A Look At A History Of Activism, Leadership, And The Future Of HBCUs

Students and alumni of Howard University, alma mater of Vice President-elect Kamala Harris, gather on campus to celebrate her victory with President-elect Joe Biden, Saturday evening, Nov. 7, 2020. Harris, a daughter of Indian and Jamaican immigrants, is set to become the highest-ranking woman in the nation’s history. (AP Photo/J. Scott Applewhite)

Historically Black Colleges and Universities have existed in the United States since 1837. Decades before the abolishment of slavery, these institutions promoted access to education, as a path toward freedom. Today, there are over 100 HBCUs across the country, graduating roughly 20% of Black students. So, what exactly are the institutions and why are they so important?

This hour, we’ll hear from a student and a professor at an HBCU in Texas who are drawing on their institution’s long history to protect voting rights. We’ll also learn more about the history of HBCUs – how they disrupted the notions of leadership and excellence to elevate Black communities.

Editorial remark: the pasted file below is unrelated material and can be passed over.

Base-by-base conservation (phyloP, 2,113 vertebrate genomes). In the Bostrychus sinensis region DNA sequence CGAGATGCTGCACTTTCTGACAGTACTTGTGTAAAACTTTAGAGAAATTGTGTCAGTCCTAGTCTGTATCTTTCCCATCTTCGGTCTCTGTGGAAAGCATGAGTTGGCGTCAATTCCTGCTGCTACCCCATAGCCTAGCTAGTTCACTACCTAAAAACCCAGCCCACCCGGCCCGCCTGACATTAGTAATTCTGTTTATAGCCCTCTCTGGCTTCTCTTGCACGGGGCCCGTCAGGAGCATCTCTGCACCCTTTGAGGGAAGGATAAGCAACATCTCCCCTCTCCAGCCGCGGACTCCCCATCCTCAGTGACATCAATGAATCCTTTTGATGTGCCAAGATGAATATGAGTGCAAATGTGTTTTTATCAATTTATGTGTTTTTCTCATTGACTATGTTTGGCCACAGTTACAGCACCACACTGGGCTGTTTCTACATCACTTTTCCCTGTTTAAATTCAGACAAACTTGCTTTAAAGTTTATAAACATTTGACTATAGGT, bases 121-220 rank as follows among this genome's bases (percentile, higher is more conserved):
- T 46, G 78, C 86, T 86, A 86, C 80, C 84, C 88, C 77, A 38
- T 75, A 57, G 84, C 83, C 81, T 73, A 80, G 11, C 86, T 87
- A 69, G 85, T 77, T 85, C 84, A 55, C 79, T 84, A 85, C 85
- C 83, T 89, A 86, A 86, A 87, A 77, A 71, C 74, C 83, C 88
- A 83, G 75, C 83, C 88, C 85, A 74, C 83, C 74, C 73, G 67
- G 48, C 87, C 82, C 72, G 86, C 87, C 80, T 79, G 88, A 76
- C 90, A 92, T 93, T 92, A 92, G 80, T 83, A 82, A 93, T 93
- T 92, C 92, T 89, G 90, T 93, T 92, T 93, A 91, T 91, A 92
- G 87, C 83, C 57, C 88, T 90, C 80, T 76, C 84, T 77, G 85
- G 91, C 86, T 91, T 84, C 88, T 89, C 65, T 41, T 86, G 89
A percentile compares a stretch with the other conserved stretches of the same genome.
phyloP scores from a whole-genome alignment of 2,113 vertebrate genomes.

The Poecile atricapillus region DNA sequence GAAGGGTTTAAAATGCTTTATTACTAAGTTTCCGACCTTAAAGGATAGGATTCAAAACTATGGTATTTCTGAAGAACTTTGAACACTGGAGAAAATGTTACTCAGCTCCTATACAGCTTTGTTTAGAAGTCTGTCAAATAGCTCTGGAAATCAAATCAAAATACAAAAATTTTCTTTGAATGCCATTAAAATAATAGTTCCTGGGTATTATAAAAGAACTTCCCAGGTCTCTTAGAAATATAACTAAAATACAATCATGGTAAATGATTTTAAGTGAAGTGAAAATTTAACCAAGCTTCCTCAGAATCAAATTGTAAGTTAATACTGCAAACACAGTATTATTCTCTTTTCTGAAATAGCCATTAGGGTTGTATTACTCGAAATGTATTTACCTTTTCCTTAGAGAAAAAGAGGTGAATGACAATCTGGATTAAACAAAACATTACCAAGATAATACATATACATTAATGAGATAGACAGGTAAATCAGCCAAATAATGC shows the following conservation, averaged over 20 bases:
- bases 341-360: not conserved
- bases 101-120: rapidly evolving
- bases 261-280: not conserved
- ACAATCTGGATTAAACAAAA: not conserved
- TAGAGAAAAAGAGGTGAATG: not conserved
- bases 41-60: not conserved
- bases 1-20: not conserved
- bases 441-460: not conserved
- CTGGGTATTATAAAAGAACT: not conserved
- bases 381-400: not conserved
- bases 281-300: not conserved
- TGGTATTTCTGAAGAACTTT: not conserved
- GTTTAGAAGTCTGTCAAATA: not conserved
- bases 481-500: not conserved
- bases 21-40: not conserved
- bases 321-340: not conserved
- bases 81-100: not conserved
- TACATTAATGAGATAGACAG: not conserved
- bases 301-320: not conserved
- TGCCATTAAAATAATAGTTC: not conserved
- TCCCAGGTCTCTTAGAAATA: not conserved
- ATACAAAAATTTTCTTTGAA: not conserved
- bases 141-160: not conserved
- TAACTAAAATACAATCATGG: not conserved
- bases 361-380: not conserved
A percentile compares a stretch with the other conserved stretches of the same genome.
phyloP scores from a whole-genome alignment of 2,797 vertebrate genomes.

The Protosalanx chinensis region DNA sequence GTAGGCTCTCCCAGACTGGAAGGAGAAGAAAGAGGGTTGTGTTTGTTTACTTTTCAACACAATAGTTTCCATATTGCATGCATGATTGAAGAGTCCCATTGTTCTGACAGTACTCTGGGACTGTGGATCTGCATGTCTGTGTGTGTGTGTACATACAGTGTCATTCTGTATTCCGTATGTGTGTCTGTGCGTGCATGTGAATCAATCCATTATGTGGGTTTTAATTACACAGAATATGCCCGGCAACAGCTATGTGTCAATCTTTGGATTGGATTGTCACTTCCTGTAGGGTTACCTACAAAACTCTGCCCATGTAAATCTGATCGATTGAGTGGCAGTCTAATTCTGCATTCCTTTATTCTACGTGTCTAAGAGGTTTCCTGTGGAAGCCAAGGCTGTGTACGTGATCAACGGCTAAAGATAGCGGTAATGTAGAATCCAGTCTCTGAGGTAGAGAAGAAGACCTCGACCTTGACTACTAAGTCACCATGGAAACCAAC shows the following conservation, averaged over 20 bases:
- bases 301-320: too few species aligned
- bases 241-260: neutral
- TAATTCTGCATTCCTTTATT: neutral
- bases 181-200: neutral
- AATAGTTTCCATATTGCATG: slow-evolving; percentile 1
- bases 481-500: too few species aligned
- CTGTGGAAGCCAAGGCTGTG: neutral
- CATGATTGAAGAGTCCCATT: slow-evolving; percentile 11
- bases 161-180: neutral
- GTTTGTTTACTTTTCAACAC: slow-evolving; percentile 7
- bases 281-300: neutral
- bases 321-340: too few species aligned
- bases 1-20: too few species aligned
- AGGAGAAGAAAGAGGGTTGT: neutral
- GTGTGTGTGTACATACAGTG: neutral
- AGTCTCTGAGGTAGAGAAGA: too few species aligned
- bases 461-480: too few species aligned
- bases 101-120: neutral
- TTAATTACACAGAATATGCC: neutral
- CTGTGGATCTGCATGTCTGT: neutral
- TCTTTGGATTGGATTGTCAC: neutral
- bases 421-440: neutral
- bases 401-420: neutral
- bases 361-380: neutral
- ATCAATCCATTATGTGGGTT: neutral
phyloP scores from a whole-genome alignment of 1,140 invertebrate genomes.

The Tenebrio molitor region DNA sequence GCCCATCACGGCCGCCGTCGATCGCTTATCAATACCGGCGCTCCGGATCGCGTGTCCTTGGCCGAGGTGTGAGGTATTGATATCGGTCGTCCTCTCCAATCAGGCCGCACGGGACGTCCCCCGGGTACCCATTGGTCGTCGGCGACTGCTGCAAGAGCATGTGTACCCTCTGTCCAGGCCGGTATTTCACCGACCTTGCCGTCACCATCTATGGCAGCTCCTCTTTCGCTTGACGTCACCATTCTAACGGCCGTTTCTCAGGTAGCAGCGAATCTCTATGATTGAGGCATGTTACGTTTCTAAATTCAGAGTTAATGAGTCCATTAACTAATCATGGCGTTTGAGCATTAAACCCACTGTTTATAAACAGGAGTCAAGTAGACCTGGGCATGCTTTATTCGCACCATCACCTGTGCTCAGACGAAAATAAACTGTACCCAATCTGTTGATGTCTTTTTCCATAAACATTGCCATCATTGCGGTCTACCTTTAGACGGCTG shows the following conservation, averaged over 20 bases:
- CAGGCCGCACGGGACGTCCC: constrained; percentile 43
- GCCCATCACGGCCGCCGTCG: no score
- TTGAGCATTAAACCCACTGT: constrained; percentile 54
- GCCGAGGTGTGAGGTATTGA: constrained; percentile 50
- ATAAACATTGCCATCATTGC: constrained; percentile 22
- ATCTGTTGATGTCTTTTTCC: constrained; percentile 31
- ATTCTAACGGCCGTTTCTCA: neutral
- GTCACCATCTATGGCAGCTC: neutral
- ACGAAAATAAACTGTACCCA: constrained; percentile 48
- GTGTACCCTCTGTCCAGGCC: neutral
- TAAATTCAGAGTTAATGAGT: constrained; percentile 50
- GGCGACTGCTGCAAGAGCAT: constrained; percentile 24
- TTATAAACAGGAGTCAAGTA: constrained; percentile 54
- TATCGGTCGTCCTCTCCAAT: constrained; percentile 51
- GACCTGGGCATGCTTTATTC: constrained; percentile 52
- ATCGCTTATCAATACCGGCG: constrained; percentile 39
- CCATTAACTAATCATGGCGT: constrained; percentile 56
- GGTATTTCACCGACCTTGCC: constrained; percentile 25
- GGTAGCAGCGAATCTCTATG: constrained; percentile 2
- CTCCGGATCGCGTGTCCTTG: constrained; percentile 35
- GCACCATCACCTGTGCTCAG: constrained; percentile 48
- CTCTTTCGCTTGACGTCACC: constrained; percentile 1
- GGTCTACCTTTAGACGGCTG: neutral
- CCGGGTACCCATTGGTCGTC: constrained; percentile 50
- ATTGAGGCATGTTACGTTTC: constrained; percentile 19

Maia Young – 2020 graduate of Prairie View A&M University

Dr. Melanye Price – Endowed political science professor at Prairie View A&M University, author of The Race Whisperer: Barack Obama and the Political Uses of Race, and “HBCUs Are Our Past – And Our Future”, a January article for Elle Magazine

Dr. Jelani M. Favors – Associate professor of history at Clayton State University and author of Shelter in a Time of Storm: How Black Colleges Fostered Generations of Leadership and Activism


Want to learn more about New Haven’s 1831 failed black college proposal? Click here to listen to “A People’s History of Dixwell” walking tour, voiced by Metropolitan Business Academy students in New Haven.

Special thanks to Dameon Dillard, a 2020 graduate of Metropolitan High School in New Haven. 

Share "A Look At A History Of Activism, Leadership, And The Future Of HBCUs":

Follow Us

Poll from Civic Science. Find out more»

Sponsored By